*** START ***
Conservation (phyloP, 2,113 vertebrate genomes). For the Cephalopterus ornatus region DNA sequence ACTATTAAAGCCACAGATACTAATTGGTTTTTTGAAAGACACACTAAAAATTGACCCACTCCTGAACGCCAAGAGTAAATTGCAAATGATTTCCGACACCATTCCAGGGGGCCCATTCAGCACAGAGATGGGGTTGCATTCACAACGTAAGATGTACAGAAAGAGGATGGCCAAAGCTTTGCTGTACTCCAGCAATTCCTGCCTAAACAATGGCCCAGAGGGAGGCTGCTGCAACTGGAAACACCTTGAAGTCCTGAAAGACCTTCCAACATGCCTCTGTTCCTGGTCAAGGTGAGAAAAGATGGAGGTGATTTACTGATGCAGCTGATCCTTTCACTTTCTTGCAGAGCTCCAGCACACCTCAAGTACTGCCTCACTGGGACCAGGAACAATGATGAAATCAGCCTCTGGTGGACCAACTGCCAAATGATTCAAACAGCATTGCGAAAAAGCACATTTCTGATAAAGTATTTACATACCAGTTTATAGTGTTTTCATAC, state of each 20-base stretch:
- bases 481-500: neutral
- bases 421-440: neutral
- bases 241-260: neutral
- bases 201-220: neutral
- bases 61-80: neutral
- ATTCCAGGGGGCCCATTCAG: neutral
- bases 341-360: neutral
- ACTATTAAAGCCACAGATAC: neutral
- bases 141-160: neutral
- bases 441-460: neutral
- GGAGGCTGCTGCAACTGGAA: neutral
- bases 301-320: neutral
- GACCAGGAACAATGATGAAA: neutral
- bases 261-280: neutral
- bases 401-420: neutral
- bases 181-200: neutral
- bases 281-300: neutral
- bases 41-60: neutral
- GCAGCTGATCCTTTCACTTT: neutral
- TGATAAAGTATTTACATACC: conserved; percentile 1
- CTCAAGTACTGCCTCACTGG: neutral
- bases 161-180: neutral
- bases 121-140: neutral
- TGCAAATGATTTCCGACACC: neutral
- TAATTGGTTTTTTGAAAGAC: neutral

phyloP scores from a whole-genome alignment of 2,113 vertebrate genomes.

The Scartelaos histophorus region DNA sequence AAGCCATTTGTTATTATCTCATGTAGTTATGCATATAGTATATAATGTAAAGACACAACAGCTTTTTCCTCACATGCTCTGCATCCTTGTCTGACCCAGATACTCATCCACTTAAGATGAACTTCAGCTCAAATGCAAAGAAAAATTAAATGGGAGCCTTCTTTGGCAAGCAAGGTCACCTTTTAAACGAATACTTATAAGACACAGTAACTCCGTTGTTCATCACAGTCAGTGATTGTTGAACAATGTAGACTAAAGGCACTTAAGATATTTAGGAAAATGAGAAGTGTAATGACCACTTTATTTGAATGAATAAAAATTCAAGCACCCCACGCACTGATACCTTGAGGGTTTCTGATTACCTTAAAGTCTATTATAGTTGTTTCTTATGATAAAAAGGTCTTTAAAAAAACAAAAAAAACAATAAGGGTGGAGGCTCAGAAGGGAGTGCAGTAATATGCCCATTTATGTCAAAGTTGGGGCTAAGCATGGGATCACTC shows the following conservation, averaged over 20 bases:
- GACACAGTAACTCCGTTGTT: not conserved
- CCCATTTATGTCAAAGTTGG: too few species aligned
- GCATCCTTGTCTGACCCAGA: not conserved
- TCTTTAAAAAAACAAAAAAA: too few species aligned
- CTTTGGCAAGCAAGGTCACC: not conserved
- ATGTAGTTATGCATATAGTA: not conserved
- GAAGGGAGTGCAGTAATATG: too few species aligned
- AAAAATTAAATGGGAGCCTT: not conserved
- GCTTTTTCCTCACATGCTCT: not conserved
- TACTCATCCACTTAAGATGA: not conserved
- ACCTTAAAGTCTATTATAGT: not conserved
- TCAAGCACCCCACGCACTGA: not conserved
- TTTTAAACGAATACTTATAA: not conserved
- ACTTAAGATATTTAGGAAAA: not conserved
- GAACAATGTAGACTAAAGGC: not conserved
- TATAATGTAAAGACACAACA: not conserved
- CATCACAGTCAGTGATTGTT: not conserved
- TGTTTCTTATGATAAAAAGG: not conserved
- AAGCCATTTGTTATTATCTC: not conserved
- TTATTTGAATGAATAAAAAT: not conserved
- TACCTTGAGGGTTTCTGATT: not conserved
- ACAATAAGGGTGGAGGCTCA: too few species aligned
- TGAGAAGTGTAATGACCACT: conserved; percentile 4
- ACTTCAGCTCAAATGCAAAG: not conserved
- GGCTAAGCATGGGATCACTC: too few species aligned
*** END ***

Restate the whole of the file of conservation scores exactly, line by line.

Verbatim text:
Conservation (phyloP, 2,113 vertebrate genomes). For the Cephalopterus ornatus region DNA sequence ACTATTAAAGCCACAGATACTAATTGGTTTTTTGAAAGACACACTAAAAATTGACCCACTCCTGAACGCCAAGAGTAAATTGCAAATGATTTCCGACACCATTCCAGGGGGCCCATTCAGCACAGAGATGGGGTTGCATTCACAACGTAAGATGTACAGAAAGAGGATGGCCAAAGCTTTGCTGTACTCCAGCAATTCCTGCCTAAACAATGGCCCAGAGGGAGGCTGCTGCAACTGGAAACACCTTGAAGTCCTGAAAGACCTTCCAACATGCCTCTGTTCCTGGTCAAGGTGAGAAAAGATGGAGGTGATTTACTGATGCAGCTGATCCTTTCACTTTCTTGCAGAGCTCCAGCACACCTCAAGTACTGCCTCACTGGGACCAGGAACAATGATGAAATCAGCCTCTGGTGGACCAACTGCCAAATGATTCAAACAGCATTGCGAAAAAGCACATTTCTGATAAAGTATTTACATACCAGTTTATAGTGTTTTCATAC, state of each 20-base stretch:
- bases 481-500: neutral
- bases 421-440: neutral
- bases 241-260: neutral
- bases 201-220: neutral
- bases 61-80: neutral
- ATTCCAGGGGGCCCATTCAG: neutral
- bases 341-360: neutral
- ACTATTAAAGCCACAGATAC: neutral
- bases 141-160: neutral
- bases 441-460: neutral
- GGAGGCTGCTGCAACTGGAA: neutral
- bases 301-320: neutral
- GACCAGGAACAATGATGAAA: neutral
- bases 261-280: neutral
- bases 401-420: neutral
- bases 181-200: neutral
- bases 281-300: neutral
- bases 41-60: neutral
- GCAGCTGATCCTTTCACTTT: neutral
- TGATAAAGTATTTACATACC: conserved; percentile 1
- CTCAAGTACTGCCTCACTGG: neutral
- bases 161-180: neutral
- bases 121-140: neutral
- TGCAAATGATTTCCGACACC: neutral
- TAATTGGTTTTTTGAAAGAC: neutral

phyloP scores from a whole-genome alignment of 2,113 vertebrate genomes.

The Scartelaos histophorus region DNA sequence AAGCCATTTGTTATTATCTCATGTAGTTATGCATATAGTATATAATGTAAAGACACAACAGCTTTTTCCTCACATGCTCTGCATCCTTGTCTGACCCAGATACTCATCCACTTAAGATGAACTTCAGCTCAAATGCAAAGAAAAATTAAATGGGAGCCTTCTTTGGCAAGCAAGGTCACCTTTTAAACGAATACTTATAAGACACAGTAACTCCGTTGTTCATCACAGTCAGTGATTGTTGAACAATGTAGACTAAAGGCACTTAAGATATTTAGGAAAATGAGAAGTGTAATGACCACTTTATTTGAATGAATAAAAATTCAAGCACCCCACGCACTGATACCTTGAGGGTTTCTGATTACCTTAAAGTCTATTATAGTTGTTTCTTATGATAAAAAGGTCTTTAAAAAAACAAAAAAAACAATAAGGGTGGAGGCTCAGAAGGGAGTGCAGTAATATGCCCATTTATGTCAAAGTTGGGGCTAAGCATGGGATCACTC shows the following conservation, averaged over 20 bases:
- GACACAGTAACTCCGTTGTT: not conserved
- CCCATTTATGTCAAAGTTGG: too few species aligned
- GCATCCTTGTCTGACCCAGA: not conserved
- TCTTTAAAAAAACAAAAAAA: too few species aligned
- CTTTGGCAAGCAAGGTCACC: not conserved
- ATGTAGTTATGCATATAGTA: not conserved
- GAAGGGAGTGCAGTAATATG: too few species aligned
- AAAAATTAAATGGGAGCCTT: not conserved
- GCTTTTTCCTCACATGCTCT: not conserved
- TACTCATCCACTTAAGATGA: not conserved
- ACCTTAAAGTCTATTATAGT: not conserved
- TCAAGCACCCCACGCACTGA: not conserved
- TTTTAAACGAATACTTATAA: not conserved
- ACTTAAGATATTTAGGAAAA: not conserved
- GAACAATGTAGACTAAAGGC: not conserved
- TATAATGTAAAGACACAACA: not conserved
- CATCACAGTCAGTGATTGTT: not conserved
- TGTTTCTTATGATAAAAAGG: not conserved
- AAGCCATTTGTTATTATCTC: not conserved
- TTATTTGAATGAATAAAAAT: not conserved
- TACCTTGAGGGTTTCTGATT: not conserved
- ACAATAAGGGTGGAGGCTCA: too few species aligned
- TGAGAAGTGTAATGACCACT: conserved; percentile 4
- ACTTCAGCTCAAATGCAAAG: not conserved
- GGCTAAGCATGGGATCACTC: too few species aligned